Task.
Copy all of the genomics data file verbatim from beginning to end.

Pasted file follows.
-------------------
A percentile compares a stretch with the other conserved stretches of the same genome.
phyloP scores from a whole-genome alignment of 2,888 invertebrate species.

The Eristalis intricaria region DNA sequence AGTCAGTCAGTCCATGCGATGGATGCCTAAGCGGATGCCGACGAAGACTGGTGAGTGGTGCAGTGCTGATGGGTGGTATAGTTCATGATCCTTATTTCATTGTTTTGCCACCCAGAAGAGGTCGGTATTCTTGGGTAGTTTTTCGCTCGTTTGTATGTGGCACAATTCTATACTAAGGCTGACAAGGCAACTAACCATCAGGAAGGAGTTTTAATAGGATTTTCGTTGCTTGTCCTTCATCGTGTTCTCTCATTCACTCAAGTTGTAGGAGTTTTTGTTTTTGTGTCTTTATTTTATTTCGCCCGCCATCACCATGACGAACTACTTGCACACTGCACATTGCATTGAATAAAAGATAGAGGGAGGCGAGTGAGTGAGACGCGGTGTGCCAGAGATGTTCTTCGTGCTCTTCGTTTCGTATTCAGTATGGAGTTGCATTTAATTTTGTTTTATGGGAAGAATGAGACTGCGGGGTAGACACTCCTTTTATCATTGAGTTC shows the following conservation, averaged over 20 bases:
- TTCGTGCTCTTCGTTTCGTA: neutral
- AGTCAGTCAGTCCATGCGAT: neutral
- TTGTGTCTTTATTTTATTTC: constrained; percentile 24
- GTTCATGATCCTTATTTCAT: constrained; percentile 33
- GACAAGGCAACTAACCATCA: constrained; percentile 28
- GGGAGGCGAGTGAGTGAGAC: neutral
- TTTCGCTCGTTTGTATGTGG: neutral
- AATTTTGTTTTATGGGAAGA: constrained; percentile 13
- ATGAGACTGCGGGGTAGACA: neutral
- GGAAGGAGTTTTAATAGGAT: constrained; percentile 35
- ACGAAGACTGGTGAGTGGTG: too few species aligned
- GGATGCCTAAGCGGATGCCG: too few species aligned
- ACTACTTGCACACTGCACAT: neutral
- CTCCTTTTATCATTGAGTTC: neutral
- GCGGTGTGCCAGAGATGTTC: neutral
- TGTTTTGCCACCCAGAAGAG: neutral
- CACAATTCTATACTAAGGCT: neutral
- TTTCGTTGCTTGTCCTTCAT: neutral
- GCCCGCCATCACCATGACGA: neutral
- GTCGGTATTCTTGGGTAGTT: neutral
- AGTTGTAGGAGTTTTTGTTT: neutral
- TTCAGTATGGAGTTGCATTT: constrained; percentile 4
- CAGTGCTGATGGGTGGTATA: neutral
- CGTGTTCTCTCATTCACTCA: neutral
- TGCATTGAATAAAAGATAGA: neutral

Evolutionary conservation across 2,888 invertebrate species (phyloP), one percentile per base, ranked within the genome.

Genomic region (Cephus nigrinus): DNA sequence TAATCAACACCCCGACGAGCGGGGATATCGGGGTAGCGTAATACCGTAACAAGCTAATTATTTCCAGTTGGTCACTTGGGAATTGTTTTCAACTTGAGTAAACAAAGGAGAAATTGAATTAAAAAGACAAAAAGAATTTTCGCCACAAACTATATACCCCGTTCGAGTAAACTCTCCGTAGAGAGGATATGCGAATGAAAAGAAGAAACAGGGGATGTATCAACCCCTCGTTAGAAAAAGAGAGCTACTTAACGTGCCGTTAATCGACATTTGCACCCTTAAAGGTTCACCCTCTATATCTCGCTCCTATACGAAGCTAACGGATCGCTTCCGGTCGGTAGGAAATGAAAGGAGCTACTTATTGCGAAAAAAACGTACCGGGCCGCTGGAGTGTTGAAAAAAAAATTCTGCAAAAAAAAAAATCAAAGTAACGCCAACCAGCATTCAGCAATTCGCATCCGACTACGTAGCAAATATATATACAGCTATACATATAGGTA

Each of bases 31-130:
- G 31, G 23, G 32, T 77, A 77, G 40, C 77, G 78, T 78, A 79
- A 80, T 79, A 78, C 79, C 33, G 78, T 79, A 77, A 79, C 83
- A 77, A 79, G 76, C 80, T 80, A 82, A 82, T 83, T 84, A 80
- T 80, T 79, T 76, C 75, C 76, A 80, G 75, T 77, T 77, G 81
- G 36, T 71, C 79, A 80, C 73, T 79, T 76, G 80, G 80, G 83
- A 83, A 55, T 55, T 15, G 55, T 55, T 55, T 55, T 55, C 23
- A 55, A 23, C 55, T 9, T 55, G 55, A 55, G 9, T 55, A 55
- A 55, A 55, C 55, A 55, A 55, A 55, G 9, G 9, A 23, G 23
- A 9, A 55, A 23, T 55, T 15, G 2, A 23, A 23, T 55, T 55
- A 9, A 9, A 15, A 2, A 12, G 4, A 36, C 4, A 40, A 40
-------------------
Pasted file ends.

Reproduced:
A percentile compares a stretch with the other conserved stretches of the same genome.
phyloP scores from a whole-genome alignment of 2,888 invertebrate species.

The Eristalis intricaria region DNA sequence AGTCAGTCAGTCCATGCGATGGATGCCTAAGCGGATGCCGACGAAGACTGGTGAGTGGTGCAGTGCTGATGGGTGGTATAGTTCATGATCCTTATTTCATTGTTTTGCCACCCAGAAGAGGTCGGTATTCTTGGGTAGTTTTTCGCTCGTTTGTATGTGGCACAATTCTATACTAAGGCTGACAAGGCAACTAACCATCAGGAAGGAGTTTTAATAGGATTTTCGTTGCTTGTCCTTCATCGTGTTCTCTCATTCACTCAAGTTGTAGGAGTTTTTGTTTTTGTGTCTTTATTTTATTTCGCCCGCCATCACCATGACGAACTACTTGCACACTGCACATTGCATTGAATAAAAGATAGAGGGAGGCGAGTGAGTGAGACGCGGTGTGCCAGAGATGTTCTTCGTGCTCTTCGTTTCGTATTCAGTATGGAGTTGCATTTAATTTTGTTTTATGGGAAGAATGAGACTGCGGGGTAGACACTCCTTTTATCATTGAGTTC shows the following conservation, averaged over 20 bases:
- TTCGTGCTCTTCGTTTCGTA: neutral
- AGTCAGTCAGTCCATGCGAT: neutral
- TTGTGTCTTTATTTTATTTC: constrained; percentile 24
- GTTCATGATCCTTATTTCAT: constrained; percentile 33
- GACAAGGCAACTAACCATCA: constrained; percentile 28
- GGGAGGCGAGTGAGTGAGAC: neutral
- TTTCGCTCGTTTGTATGTGG: neutral
- AATTTTGTTTTATGGGAAGA: constrained; percentile 13
- ATGAGACTGCGGGGTAGACA: neutral
- GGAAGGAGTTTTAATAGGAT: constrained; percentile 35
- ACGAAGACTGGTGAGTGGTG: too few species aligned
- GGATGCCTAAGCGGATGCCG: too few species aligned
- ACTACTTGCACACTGCACAT: neutral
- CTCCTTTTATCATTGAGTTC: neutral
- GCGGTGTGCCAGAGATGTTC: neutral
- TGTTTTGCCACCCAGAAGAG: neutral
- CACAATTCTATACTAAGGCT: neutral
- TTTCGTTGCTTGTCCTTCAT: neutral
- GCCCGCCATCACCATGACGA: neutral
- GTCGGTATTCTTGGGTAGTT: neutral
- AGTTGTAGGAGTTTTTGTTT: neutral
- TTCAGTATGGAGTTGCATTT: constrained; percentile 4
- CAGTGCTGATGGGTGGTATA: neutral
- CGTGTTCTCTCATTCACTCA: neutral
- TGCATTGAATAAAAGATAGA: neutral

Evolutionary conservation across 2,888 invertebrate species (phyloP), one percentile per base, ranked within the genome.

Genomic region (Cephus nigrinus): DNA sequence TAATCAACACCCCGACGAGCGGGGATATCGGGGTAGCGTAATACCGTAACAAGCTAATTATTTCCAGTTGGTCACTTGGGAATTGTTTTCAACTTGAGTAAACAAAGGAGAAATTGAATTAAAAAGACAAAAAGAATTTTCGCCACAAACTATATACCCCGTTCGAGTAAACTCTCCGTAGAGAGGATATGCGAATGAAAAGAAGAAACAGGGGATGTATCAACCCCTCGTTAGAAAAAGAGAGCTACTTAACGTGCCGTTAATCGACATTTGCACCCTTAAAGGTTCACCCTCTATATCTCGCTCCTATACGAAGCTAACGGATCGCTTCCGGTCGGTAGGAAATGAAAGGAGCTACTTATTGCGAAAAAAACGTACCGGGCCGCTGGAGTGTTGAAAAAAAAATTCTGCAAAAAAAAAAATCAAAGTAACGCCAACCAGCATTCAGCAATTCGCATCCGACTACGTAGCAAATATATATACAGCTATACATATAGGTA

Each of bases 31-130:
- G 31, G 23, G 32, T 77, A 77, G 40, C 77, G 78, T 78, A 79
- A 80, T 79, A 78, C 79, C 33, G 78, T 79, A 77, A 79, C 83
- A 77, A 79, G 76, C 80, T 80, A 82, A 82, T 83, T 84, A 80
- T 80, T 79, T 76, C 75, C 76, A 80, G 75, T 77, T 77, G 81
- G 36, T 71, C 79, A 80, C 73, T 79, T 76, G 80, G 80, G 83
- A 83, A 55, T 55, T 15, G 55, T 55, T 55, T 55, T 55, C 23
- A 55, A 23, C 55, T 9, T 55, G 55, A 55, G 9, T 55, A 55
- A 55, A 55, C 55, A 55, A 55, A 55, G 9, G 9, A 23, G 23
- A 9, A 55, A 23, T 55, T 15, G 2, A 23, A 23, T 55, T 55
- A 9, A 9, A 15, A 2, A 12, G 4, A 36, C 4, A 40, A 40